Sanitation still serious concern
A sanitation workshop held in Jakarta this week concluded that 30 percent, or 70 million Indonesians, are still without toilets — leading to the outbreak of preventable diseases and serious economic losses.
The hefty figure was attributed to a lack of sanitation facilities and poor awareness of the
proper management of domestic wastewater.
“More than 100 million people in 30,000 villages still do not have access to public sanitation facilities,” Budi Hidayat, director for settlement and housing affairs at the National Development Planning Agency (Bappenas), told the forum Wednesday.
“However, the sanitation problem related to domestic wastewater is also a matter of habits that are hard to break.”
The problem has caused serious losses and major outbreaks of preventable diseases in the country, he told The Jakarta Post.
“Around 165,000 people in Jakarta suffered from diarrhea last year,” Nugroho Tri Utomo, the head of the directorate’s water sanitation division, said at the event.
“We can also recall the diarrhea outbreak in Serang [West Java] in February, which caused the death of a 10-month old baby, and the cholera outbreak in Papua that killed 172 people in July last year.”
These outbreaks and other more localized incidents not only harm the body but also the state budget, Gary Swisher from the World Bank said at the forum.
“Poor sanitation costs the Indonesian economy US$6.3 billion per year in 2006, equivalent to 2.3 percent of the country’s GDP,” he said.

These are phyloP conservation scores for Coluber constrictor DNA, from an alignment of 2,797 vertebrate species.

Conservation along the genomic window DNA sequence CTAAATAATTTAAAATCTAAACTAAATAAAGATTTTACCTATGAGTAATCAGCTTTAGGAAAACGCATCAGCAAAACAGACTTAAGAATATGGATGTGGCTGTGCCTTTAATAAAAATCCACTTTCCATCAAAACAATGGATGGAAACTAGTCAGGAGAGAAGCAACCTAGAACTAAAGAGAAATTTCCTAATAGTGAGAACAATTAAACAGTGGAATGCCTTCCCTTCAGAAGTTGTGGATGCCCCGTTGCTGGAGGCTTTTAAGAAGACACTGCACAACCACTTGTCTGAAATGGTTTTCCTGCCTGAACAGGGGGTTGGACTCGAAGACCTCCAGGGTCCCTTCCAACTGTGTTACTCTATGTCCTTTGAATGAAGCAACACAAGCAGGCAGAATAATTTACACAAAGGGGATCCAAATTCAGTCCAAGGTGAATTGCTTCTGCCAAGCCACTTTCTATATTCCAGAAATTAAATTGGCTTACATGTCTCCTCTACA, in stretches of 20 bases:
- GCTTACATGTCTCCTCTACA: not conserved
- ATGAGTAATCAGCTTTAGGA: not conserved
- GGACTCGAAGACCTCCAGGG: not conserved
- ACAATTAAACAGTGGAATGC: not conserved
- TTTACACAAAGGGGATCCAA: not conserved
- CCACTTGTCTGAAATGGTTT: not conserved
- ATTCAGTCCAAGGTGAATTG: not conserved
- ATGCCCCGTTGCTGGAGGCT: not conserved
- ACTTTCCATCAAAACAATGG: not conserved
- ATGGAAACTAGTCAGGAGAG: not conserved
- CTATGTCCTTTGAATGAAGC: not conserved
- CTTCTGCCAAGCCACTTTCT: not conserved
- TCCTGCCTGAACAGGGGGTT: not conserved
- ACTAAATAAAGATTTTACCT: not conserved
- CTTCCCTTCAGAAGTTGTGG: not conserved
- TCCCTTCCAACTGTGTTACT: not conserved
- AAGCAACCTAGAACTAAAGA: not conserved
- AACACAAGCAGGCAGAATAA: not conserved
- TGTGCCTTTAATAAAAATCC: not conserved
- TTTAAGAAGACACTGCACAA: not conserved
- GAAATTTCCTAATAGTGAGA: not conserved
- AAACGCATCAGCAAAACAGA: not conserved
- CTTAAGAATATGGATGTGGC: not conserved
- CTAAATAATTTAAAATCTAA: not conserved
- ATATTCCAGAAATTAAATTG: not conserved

Swisher explained that figure included 120 million disease-induced incidents and 50,000 child deaths, valued at $3.3 billion, as well as cost of degraded land, valued at $96 million.
Disease outbreaks and environmental damage due to poor sanitation also affected the country’s tourism industry, he continued. “The 2006 cost of lost tourism from poor sanitation was valued at $166 million.”
These sanitation problems will likely lead to the government’s failure to realize its 2005-2009 national development plan, which includes targets such as being 100 percent free of open defecation and decreasing domestic wastewater-induced river pollution by 50 percent.
According to Nugroho, the government has not made sanitation one of its main priorities in infrastructure development.
“The sanitation programs are often misdirected. For example, the government often targets rich areas for its sewerage building program, but the rich will not participate in the program because they have their own sewerage system, which they think is adequate enough.”
The program does not take into account people from the lower economic strata, he said.
“They assume that the poor cannot or will not pay for the facilities. However, those people are in fact willing to pay and they are the ones most affected by poor sanitation.”
Nugroho said future sanitation programs must treat poor people as partners and not objects.
“The people living in the areas where the program is held must have a say on how they want the sanitation system to be.”
He explained that people are reluctant to use toilets provided by the government because they did not actively participate nor finance their construction.
“Active participation, along with effective lectures on sanitation, will help build awareness on hygiene,” Nugroho said. (dis)